New Screening Tool Provides Broad Snapshot of Total Environmental Burden
A factory in West Fresno. (Sasha Khokha/KQED)
It’s the first environmental health screening tool of its kind in the country.
California’s Environmental Protection Agency is rolling out “Cal Enviroscreen” which helps pinpoint communities that may be particularly vulnerable to pollution. And it’s not just for wonks. You can look up your own community. Cal Enviroscreen measures a broad range of pollutants and health indicators in every zip code across the state.
The most vulnerable community in the state? West Fresno, one of Fresno’s poorest areas. Other zip codes in the top ten include Bakersfield, Stockton and the Los Angeles-area communities of Vernon, Baldwin Park, and Boyle Heights.
Toxicologist Dr. George Alexeeff heads the state’s Office of Environmental Health Hazard Assessment. He says California regulators have done a pretty good job of targeting individual pollution problems, like reducing diesel exhaust, or eliminating particular chemicals in drinking water.
But that kind of regulation doesn’t give a broad snapshot of the total environmental burden some communities face. Continue reading
By: Sasha Khokha
Weedpatch residents address concerns to environmental officials about pollution problems in Kern County. (Tracey Brieger: Californians for Pesticide Reform)
What would you do if you saw a pipe spewing black water into your street? Would you know who to call? What if you could take a picture of it and text it in to someone who promised to look into the problem, no questions asked? A new website could make it easier for residents of some of Kern County’s poorest farmworker towns to do just that.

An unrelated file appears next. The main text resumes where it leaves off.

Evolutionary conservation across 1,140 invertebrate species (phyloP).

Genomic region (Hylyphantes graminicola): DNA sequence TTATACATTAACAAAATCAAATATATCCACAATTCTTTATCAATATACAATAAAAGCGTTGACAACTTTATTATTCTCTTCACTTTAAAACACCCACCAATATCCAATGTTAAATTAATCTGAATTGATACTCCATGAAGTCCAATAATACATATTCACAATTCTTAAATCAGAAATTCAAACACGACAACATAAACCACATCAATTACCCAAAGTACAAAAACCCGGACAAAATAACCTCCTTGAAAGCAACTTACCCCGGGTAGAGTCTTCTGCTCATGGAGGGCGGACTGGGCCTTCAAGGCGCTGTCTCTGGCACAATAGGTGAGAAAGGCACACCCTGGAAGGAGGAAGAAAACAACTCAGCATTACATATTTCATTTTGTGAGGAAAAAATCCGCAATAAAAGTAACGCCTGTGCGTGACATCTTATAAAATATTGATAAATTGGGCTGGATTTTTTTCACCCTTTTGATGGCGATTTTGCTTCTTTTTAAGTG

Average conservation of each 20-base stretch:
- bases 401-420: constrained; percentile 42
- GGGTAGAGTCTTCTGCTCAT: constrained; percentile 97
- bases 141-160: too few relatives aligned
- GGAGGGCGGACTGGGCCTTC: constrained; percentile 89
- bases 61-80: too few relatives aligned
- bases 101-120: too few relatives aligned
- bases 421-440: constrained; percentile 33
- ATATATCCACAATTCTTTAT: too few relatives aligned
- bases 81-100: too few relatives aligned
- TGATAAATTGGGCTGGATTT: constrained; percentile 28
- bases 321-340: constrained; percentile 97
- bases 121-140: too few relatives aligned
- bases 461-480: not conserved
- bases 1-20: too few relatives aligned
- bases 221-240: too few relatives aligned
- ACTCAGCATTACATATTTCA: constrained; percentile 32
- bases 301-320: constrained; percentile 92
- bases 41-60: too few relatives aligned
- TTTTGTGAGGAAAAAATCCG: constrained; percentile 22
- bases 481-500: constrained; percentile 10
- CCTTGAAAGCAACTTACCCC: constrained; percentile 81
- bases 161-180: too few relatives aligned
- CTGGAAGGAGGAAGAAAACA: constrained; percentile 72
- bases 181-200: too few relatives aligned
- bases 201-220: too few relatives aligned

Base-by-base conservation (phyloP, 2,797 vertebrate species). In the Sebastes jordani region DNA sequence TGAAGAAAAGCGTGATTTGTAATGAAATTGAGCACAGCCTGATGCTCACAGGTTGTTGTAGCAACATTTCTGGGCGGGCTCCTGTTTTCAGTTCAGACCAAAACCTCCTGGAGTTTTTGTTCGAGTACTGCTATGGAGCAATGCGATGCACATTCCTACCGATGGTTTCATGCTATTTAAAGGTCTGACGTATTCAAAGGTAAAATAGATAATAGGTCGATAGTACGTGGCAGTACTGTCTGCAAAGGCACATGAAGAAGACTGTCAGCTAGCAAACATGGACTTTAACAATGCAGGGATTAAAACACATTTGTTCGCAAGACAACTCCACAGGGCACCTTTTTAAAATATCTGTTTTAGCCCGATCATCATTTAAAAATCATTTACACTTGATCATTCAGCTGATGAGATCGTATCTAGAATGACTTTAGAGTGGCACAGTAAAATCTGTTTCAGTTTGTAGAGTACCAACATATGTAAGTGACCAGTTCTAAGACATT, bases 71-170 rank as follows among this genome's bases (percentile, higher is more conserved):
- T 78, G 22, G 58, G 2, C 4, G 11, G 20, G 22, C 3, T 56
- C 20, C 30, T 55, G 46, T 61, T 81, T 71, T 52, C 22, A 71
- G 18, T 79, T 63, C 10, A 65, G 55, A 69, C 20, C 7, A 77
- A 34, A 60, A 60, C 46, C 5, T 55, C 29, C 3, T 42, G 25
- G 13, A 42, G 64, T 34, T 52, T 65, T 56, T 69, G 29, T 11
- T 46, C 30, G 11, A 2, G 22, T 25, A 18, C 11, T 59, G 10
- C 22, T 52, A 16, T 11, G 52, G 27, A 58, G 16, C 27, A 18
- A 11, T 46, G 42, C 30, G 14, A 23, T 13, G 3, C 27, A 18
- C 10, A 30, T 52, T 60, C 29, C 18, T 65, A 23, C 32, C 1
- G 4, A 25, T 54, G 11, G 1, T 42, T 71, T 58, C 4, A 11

You don’t usually see tour buses bouncing along the county’s rural roads, pock-marked with potholes, winding past almond orchards and miles of dusty vegetable fields. But recently, some two dozen state, local, and federal officials climbed aboard a giant bus to visit farmworker communities facing a host of environmental problems.
Tom Frantz, a local air quality activist and almond farmer helping to lead the tour, bellowed into the bus intercom. “On our right is the community recycling center. San Joaquin valley is the trash dump for Los Angeles,” he said. The bus stopped at a composting facility that handles green waste and food scraps from L.A.
“This is where two workers from Arvin tragically died when they were asked to go down into drainage pipe that was filled with hydrogen sulfide,” Frantz explains. Continue reading